The faculty of IU East have identified a set of seven learning objectives that describe the expectations for skills, knowledge and attitudes that they hold for all students at IU East. The curriculum of each academic program is designed to assist students in meeting these expectations.
In some way, every course you take at IU East is intended to help you in achieving one or more of these learning objectives. Each faculty member should tell you, through the course syllabus, the relationship between that particular course and the campus learning objectives.
A variety of methods are used to assess achievement of these learning objectives throughout a student’s tenure at IU East. Information obtained through this process is then used by the faculty to change the curriculum of particular academic programs in order to better support students’ achievement of the seven learning objectives.
The seven learning objectives for all students at IU East are:
- Educated persons should be exposed to a broad variety of academic fields traditionally known as the liberal arts (humanities, fine arts, social sciences, natural sciences) in order to develop a critical appreciation of diversity of ideas and creative expression.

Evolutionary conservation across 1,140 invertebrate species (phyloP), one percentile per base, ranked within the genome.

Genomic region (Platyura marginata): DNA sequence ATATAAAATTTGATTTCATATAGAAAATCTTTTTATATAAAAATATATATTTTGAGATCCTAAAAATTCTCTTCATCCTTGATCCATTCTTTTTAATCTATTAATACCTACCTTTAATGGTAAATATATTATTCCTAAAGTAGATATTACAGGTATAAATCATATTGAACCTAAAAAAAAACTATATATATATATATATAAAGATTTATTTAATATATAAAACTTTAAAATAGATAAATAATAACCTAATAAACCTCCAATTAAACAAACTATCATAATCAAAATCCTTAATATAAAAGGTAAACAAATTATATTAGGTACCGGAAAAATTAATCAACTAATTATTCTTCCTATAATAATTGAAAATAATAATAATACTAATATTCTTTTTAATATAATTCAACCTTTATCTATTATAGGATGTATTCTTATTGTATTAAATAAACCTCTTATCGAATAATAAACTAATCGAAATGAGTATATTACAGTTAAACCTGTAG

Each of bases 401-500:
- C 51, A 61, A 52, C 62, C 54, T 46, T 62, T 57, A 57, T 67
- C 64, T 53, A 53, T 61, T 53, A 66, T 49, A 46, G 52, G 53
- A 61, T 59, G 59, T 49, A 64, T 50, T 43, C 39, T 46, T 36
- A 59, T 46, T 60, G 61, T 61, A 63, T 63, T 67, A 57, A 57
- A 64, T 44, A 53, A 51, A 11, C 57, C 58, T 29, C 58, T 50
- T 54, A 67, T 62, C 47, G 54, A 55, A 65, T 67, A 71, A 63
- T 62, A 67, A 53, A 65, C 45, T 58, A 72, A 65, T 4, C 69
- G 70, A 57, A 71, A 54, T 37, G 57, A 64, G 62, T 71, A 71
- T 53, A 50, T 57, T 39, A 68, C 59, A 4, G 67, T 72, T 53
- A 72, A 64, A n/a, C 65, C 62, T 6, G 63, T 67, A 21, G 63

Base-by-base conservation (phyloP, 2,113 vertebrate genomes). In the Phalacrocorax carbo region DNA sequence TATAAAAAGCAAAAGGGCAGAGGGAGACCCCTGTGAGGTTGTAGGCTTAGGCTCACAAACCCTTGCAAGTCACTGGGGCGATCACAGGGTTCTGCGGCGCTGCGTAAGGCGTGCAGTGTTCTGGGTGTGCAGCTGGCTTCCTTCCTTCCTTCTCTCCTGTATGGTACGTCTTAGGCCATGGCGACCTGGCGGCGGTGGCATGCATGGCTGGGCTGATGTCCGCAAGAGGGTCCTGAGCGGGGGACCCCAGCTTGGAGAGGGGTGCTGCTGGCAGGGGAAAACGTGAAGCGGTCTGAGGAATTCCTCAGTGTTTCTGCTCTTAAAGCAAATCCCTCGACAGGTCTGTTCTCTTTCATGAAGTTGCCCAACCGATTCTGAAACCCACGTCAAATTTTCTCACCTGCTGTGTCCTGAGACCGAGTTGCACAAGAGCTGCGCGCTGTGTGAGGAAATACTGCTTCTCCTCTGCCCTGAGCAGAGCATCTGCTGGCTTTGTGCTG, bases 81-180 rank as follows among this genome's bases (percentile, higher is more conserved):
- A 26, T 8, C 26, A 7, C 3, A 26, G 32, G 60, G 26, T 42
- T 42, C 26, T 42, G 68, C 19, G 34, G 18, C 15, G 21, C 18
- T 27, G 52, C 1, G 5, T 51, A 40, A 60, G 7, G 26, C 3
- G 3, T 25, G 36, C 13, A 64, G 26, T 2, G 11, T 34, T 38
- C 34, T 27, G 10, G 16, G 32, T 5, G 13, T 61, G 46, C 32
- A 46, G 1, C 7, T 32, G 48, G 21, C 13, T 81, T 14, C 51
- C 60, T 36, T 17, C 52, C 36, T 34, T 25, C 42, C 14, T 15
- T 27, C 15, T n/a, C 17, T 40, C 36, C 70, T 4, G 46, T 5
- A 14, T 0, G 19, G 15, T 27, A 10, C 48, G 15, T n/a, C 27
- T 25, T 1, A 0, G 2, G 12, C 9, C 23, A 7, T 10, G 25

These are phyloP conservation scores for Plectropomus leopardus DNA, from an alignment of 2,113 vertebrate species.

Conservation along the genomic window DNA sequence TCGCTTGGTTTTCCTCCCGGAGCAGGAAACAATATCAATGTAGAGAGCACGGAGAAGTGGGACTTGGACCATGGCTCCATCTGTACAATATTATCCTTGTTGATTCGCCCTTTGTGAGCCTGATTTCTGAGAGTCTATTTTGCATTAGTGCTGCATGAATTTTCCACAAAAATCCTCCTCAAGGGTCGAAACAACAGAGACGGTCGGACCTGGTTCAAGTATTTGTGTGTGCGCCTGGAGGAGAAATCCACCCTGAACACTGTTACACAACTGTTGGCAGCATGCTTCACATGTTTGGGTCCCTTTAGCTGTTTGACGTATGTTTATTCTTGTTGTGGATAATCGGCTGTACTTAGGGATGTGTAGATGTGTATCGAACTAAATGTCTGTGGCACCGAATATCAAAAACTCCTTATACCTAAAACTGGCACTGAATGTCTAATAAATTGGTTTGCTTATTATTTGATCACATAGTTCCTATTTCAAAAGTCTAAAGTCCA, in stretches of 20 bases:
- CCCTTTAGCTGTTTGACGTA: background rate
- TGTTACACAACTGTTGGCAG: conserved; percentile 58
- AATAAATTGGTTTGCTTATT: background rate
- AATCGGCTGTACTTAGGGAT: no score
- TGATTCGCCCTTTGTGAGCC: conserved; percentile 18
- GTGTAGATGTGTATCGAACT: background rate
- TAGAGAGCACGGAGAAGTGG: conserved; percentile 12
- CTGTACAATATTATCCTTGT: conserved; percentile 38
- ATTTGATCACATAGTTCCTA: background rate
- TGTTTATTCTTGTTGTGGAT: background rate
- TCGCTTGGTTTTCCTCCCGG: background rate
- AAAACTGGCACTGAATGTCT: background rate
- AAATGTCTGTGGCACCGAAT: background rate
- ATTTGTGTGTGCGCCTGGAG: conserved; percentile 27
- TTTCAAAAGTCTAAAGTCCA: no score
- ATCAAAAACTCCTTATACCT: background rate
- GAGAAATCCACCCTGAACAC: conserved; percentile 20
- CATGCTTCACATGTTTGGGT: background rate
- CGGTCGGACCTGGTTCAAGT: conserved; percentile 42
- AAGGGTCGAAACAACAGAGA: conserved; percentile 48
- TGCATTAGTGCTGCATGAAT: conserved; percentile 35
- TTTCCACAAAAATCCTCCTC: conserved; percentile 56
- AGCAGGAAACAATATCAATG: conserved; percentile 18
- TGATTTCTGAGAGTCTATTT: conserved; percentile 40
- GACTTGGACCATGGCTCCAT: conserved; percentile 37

- Educated persons should have achieved depth in some field of knowledge. A sequential accumulation of knowledge and skills in an academic discipline is essential for focused personal and professional development.
- Educated persons should be able to express themselves clearly, completely and accurately. Effective communication entails sharing ideas through a variety of techniques, including reading, writing, speaking and technology.
- Educated persons should be able to relate computational skills to all fields so that they are able to think with numbers. At a minimum, students should be able to carry out basic arithmetical and algebraic functions; they should have a working concept of simple statistics; and they should be able to interpret and use data in various forms.
- Educated persons should have the ability to develop informed opinions; to comprehend, formulate, and critically evaluate ideas; and to identify problems and find solutions to those problems. Effective problem solving involves a variety of skills including research, analysis, interpretation and creativity.
- Educated persons should develop the skills to understand, accept, and relate to people of different backgrounds and beliefs. In a pluralistic world one should not be provincial or ignorant of other cultures; one’s life is experienced within the context of other races, religions, languages, nationalities and value systems.
- Educated persons should be expected to have some understanding of and experience in thinking about moral and ethical problems. A significant quality in educated persons is the ability to question and clarify personal and cultural values, and thus be able to make discriminating moral and ethical choices.